In 2018, Goodyear announced a new natural rubber procurement policy that reflects its strong commitment to the responsible sourcing of raw materials.
The company believes the implementation and adherence to this policy will help address deforestation, land grabbing, and human rights in the areas of the world where natural rubber is produced.
“We know our actions can make a difference in protecting the rights of people throughout the supply chain, including the smallholders who grow natural rubber on their own land,” said Maureen Thune, VP and chief procurement officer. “Our new policy also helps to protect the environment by promoting environmentally and socially responsible land use.”
Building upon the company’s Business Conduct Manual and Supplier Code of Conduct, the policy, which can be reviewed here, introduces seven principles that will guide the development of a long-term, sustainable supply chain:
Beyond this new policy, Goodyear is also working collaboratively to improve sustainability across the entire natural rubber supply chain. Goodyear is a member of the Tire Industry Project (TIP), a CEO-led initiative made up of the world’s 11 major tire companies, which is actively working with key stakeholders, including automakers, rubber producers and civil society, to develop an industry platform for natural rubber sustainability.
“The multi-stakeholder collaboration is exciting, and we believe it is the key to the development of significant progress in the industry,” said Thune.
As part of Goodyear's commitment to sustainable natural rubber, we sponsored our second community outreach program near Jambi, Indonesia, last year. The programs are focused on increasing the natural rubber yield for smallholders, which are the small family-run farms that grow approximately 90% of the world's natural rubber supply.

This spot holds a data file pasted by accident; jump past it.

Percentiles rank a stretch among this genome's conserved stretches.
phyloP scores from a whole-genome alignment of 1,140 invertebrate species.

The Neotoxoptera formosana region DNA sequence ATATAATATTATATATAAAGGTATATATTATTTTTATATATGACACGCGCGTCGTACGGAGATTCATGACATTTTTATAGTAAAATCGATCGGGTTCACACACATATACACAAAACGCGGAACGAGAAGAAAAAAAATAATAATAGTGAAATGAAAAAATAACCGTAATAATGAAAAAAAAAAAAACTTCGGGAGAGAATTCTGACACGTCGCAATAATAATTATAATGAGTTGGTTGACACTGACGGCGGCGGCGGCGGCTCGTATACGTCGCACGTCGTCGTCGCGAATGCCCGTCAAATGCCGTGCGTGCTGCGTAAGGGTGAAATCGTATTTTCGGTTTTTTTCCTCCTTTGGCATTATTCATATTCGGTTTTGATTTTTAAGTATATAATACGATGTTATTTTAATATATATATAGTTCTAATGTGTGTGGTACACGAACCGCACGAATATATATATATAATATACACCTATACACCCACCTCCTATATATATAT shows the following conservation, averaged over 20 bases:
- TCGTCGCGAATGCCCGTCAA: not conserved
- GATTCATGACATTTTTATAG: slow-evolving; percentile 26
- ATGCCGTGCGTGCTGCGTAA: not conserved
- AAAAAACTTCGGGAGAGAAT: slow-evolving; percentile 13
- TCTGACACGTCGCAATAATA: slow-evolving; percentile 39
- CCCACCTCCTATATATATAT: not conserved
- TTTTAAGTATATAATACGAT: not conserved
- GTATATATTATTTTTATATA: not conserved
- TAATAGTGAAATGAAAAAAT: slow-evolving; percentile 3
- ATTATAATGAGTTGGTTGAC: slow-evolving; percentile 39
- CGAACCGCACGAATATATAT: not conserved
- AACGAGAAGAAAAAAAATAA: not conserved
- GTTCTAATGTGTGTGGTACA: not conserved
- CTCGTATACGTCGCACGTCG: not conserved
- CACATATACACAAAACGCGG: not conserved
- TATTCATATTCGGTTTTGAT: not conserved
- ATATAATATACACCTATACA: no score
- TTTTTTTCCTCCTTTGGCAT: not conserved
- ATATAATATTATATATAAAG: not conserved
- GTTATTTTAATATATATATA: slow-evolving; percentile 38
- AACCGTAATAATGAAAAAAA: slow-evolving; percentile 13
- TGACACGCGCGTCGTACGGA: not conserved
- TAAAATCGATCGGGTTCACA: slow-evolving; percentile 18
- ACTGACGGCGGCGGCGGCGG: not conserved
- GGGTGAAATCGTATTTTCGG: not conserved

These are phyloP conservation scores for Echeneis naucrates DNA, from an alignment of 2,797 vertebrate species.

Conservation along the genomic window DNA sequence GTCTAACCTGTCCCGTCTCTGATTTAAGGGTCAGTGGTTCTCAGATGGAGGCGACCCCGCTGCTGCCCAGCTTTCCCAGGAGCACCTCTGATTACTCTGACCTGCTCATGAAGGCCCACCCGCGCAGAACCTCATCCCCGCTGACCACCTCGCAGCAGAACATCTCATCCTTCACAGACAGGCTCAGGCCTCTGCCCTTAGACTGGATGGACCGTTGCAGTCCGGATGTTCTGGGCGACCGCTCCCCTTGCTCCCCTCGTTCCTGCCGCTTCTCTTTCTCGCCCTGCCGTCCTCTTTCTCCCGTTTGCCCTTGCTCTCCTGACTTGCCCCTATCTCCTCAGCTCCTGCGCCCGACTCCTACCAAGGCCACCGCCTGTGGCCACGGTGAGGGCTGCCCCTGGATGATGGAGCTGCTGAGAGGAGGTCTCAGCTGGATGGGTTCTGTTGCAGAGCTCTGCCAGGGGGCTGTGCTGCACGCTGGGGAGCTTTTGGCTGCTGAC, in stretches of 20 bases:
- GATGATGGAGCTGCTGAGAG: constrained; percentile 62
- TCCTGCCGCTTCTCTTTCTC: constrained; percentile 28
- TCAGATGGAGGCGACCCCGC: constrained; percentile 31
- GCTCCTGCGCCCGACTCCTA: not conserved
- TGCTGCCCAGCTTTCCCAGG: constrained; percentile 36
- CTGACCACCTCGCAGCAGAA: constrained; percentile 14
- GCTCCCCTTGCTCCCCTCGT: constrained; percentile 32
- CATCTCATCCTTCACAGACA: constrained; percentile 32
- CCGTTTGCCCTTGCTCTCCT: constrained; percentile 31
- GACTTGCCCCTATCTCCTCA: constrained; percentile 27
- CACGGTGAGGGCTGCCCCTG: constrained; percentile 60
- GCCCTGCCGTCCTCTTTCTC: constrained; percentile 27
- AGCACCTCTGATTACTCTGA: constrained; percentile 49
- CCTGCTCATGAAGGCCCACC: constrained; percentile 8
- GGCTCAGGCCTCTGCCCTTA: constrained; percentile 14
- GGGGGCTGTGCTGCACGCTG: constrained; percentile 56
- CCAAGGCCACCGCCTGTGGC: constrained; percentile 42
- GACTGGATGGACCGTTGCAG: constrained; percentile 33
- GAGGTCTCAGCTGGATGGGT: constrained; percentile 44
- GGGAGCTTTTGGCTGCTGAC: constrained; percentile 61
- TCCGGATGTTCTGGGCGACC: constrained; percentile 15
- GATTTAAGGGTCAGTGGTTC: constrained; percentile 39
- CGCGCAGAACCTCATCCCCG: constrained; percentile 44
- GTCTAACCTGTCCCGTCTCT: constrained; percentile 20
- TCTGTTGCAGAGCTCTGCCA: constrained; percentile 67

At the latest event, which was co-sponsored by one of our natural rubber suppliers, Goodyear donated money to guarantee that 45 hectares (111 acres) of land would be replanted with more than 25,000 high-yield natural rubber tree clones. Best practices were shared with the smallholders to improve the yield from their trees.
We also awarded 45 three-year educational scholarships to children of the smallholders. These scholarships enable students to secure the education they need for their future while easing the financial burden on their families.
Goodyear plans to continue to engage the smallholder community through similar programs in the future. Doing so improves the sustainability of the natural rubber supply, which supports the elimination of human rights issues and addresses concerns of future deforestation.
Natural rubber saplings.
James Laimos and Choon Hwee Ng, GOCPL Natural Rubber, and Martinus Sinarya, Kirana, celebrate planting the donated natural rubber seedlings.